Twitter: @4arimaging

About Our Company

AR Imaging

Location: 4650 Washington Blvd
Apt 118
Arlington, Virginia 22201

Founded: 2015



Twitter: @4arimaging


Product Stage: Prototype/MVP

YTD Sales: Working on it

Employees: 3-5

How We Help Physicians

AR Imaging uses augmented reality to revolutionize clinical visualizations to enhance tissue differentiation.  We do this by providing AR-enabled glasses (digital loupes), that enable the surgeon to view 3D color images of the patient with coregistration of fluorescent contrast agents and pre-operative diagnostic images (e.g. CT, MRI) superimposed on the surgical field.

Fluorescent imaging helps quickly identify tissue perfusion (viability) and helps identify cancerous areas (they light up like a Christmas tree). The superimposed preoperative images provide a highly effective image guided surgery solution that improves decision making and situational awareness.

All targeted procedures have current solutions and related DRGs and ICDs for reimbursements and payments associated with fluorescent and image guided surgery. In addition to providing a major cost savings, these solutions have other shortcomings that impact surgical experiences.  This includes:

  • Procedures require clinicians to view multiple 2D monitors, creating eye-hand coordination and depth perception issues that can increase procedure time & reduce quality of outcomes.
  • The limited ability to differentiate tissue and accurately gauge perfusion can negatively impact decision-making, leading to increased complications, patient morbidity and reoperation rates.
  • Current attempts to improve tissue differentiation and perfusion are challenged by workflow issues from cumbersome equipment.
  • Use of radioisotopes for sentinel lymph node mapping have significant purchase and disposal costs as well as exposing patients and staff to well-known health risk.
  • Preoperative images, patient vitals and other data that are critical to improved decision-making still require visual and verbal distractions during procedures.
  • Current loupes have a single focal point and have shown to cause chronic pain and related issues for surgeons.

Specifically, the following value for each user that addresses their respective pain point(s) is listed in the table below:

User or Patient




  • Costly equipment
  • OR capacity
  • Disposable costs
  • $1.3M to $2.4M cost savings over 3 years
  • Est. 10-50% reduction in procedure time (reduced anesthesiologist costs, increased capacity, etc.)
  • Reduced complication costs ($10K to $100s K per event)


  • Neck discomfort
  • Workflow impacts and usability issues (e.g. lights off)
  • Procedure capacity
  • Verbal and visual distractions
  • Poor tissue differentiation
  • Radiation exposure
  • Multiple 2D monitors
  • Verbal and visual distractions
  • Auto-focus and variable magnification lessen neck issues
  • Reduced stress and improved decision-making increase quality and reduces time – driving up patient satisfaction
  • Eliminates radiation exposure
  • Improves communications and eliminates distractions


  • Morbidity due to excessive tissue removal, surgical errors, higher reoperation rates and radiation exposure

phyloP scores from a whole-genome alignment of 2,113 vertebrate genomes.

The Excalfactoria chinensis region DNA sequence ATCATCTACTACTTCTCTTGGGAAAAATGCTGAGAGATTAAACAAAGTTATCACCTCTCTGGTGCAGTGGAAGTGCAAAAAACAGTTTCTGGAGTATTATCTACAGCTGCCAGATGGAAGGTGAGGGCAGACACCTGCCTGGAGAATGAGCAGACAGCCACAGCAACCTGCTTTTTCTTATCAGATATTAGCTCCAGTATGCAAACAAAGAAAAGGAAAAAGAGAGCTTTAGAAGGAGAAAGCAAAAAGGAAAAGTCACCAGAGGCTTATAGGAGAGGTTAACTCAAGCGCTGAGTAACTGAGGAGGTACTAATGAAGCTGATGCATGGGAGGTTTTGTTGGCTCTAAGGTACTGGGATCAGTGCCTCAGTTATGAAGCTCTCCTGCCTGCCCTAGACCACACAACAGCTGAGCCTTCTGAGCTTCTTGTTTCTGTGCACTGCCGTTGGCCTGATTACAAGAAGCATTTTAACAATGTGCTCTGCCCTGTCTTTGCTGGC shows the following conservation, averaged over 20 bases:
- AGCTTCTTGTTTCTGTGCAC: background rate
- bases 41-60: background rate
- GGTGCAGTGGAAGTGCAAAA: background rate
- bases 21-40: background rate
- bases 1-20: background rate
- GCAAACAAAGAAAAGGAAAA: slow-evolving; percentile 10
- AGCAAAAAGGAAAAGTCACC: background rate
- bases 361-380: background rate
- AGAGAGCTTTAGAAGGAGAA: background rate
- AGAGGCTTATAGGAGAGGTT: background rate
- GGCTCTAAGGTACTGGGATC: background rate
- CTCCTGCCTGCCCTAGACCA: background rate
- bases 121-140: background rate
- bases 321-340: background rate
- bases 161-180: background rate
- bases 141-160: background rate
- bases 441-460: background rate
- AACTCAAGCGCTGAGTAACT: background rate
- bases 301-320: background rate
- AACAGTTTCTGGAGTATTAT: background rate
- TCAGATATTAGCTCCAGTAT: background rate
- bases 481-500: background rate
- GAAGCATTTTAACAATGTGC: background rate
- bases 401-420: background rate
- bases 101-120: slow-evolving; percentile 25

• Shorter surgeries, less blood loss, less morbidity, fewer reoperations, etc.
  • Eliminates radiation exposure

Others in OR

  • Multiple 2D monitors
  • Verbal and visual distractions
  • Improves communications and eliminates distractions

How We Help Hospitals


  • Costly equipment
  • OR capacity
  • Disposable costs
  • $1.3M to $2.4M cost savings over 3 years
  • Est. 10-50% reduction in procedure time (reduced anesthesiologist costs, increased capacity, etc.)
  • Reduced complication costs ($10K to $100s K per event)

Innovation Details

Intellectual Property Summary

3 PCT patent applications, the first of which has had office action and several key claims already approved. AR Imaging has the exclusive WW license from Univ. of Akron.

PCT/US2014/062454 / WO2015061793A1

Multipurpose imaging and display system

A multi-purpose imaging and display system includes a display; a detector coupled to the display and having a field of view; and a filter communicating with the detector. The field of view is imaged by the detector through the filter, the filter configured to be sensitive to a first frequency spectrum, so the detector displays only objects within the field of view on the detector that emit one or more frequencies within the first frequency spectrum. The detector and filter can work together in different operational states or modes for acquiring image data of a target object under investigation. A computing device can be included to process acquired image data, and communication interfaces can be employed to achieve networking of multiple systems. A peripheral interface allows a plurality of peripheral devices to be selectively added to tailor the data acquisition and display capabilities of the imaging and display system.

PCT/US2014/062468 /  WO2015126466 A1

Imaging and display system for guiding medical interventions

An imaging and display system for guiding medical interventions includes a wearable display, such as a goggle display, for viewing by a user. The display presents a composite, or combined image that includes pre-operative surgical navigation images, intraoperative images, and in-vivo microscopy images or sensing data. The pre-operative images are acquired from scanners, such as MRI and CT scanners, while the intra-operative images are acquired in real-time from a camera system carried by the goggle display for imaging the patient being treated so as to acquire intraoperative images, such as fluorescence images. A probe, such as a microscopy probe, is used to acquire in-vivo data. Additionally, the intra-operative and in-vivo images are acquired using tracking and registration techniques to align them with the pre-operative image and the patient to form a composite image for display by the goggle display.